That structure is one perhaps more synonymous with the deliberate pacing and grisly ambience of John Carpenter's style than most, an attribute that Tarantino doesn't shy away from. In fact, with Death Proof he goes so far as to cast sometime Carpenter collaborator Kurt Russell as the smooth talking villain, Stuntman Mike, a slick demon who stalks and chases down groups of young ladies who get his name wrong with a ridiculous, super-charged vehicle.
So far, so Michael Myers in a car with cool dialogue, right? But not quite, because it's only when the female of the species takes the wheel, so to speak, that the real mania of Death Proof unfolds. However, Tarantino insists that he didn't need to deviate from the traditional thriller template to achieve a pro-feminine outcome.
"Everyone's been talking to me about the idea: 'oh is this a revenge film? Is this a feminist film? Are you empowering women? Because the exploitation films you take them from didn't do that'. And I say that's not really 100% correct. Actually it was exploitation movies, and not just American exploitation movies but exploitation movies from all over the world that actually dealt with female heroes and female avengers and female empowerment - in violent genre kind of ways - that Hollywood never did. There was no white Hollywood A-list major studio equivalent to Pam Grier in the '70s, she stood by herself. There was in Japan, there was in Hong Kong, there was in a lot of countries back then. But also, in terms of slasher films, that is the third act of every slasher film - the final girl who rises up and has the moral fortitude to beat the bogeyman. That's always been the staple of that genre."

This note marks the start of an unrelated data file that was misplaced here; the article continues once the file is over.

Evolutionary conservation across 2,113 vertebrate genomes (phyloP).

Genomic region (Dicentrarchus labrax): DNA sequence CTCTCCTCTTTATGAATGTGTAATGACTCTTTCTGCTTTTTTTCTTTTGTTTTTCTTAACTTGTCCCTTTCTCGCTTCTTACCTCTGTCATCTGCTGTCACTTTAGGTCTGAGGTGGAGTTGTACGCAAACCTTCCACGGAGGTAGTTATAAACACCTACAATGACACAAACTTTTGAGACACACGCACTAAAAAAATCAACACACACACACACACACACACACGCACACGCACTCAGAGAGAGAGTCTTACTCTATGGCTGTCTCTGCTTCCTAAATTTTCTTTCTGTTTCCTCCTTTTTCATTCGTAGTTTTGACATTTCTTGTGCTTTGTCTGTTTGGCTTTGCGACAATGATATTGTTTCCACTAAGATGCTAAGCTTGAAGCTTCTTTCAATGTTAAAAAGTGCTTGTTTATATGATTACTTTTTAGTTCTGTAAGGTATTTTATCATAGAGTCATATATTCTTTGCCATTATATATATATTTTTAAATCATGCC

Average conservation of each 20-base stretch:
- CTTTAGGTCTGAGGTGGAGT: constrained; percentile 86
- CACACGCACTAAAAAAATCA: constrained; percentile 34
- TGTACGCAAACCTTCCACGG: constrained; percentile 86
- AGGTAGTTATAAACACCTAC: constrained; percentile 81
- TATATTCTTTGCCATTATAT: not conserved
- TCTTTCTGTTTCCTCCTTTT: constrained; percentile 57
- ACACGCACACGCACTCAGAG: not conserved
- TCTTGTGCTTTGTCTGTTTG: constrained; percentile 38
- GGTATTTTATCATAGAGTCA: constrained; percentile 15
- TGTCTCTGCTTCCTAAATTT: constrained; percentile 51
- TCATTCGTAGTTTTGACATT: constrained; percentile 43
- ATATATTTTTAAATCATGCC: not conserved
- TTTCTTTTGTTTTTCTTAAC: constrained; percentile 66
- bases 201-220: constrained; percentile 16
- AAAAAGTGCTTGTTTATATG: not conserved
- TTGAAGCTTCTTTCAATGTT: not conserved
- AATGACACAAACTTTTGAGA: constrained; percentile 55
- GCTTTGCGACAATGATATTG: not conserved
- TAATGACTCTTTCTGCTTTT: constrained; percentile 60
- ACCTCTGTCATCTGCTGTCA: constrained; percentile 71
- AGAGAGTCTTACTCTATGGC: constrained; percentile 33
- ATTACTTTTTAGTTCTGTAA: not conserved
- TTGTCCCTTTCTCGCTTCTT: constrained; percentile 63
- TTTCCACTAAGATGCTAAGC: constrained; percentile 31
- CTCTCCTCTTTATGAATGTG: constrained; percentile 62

Amongst Tarantino's posse of cult sirens on board for the ride are Rosario Dawson (Sin City, Kids), Rose McGowan (Scream) and, in one of the most hair raising roles of the feature, Kiwi actress Zoe Bell, who began her internship as a Tarantino muse while stunt doubling for Uma Thurman in Kill Bill.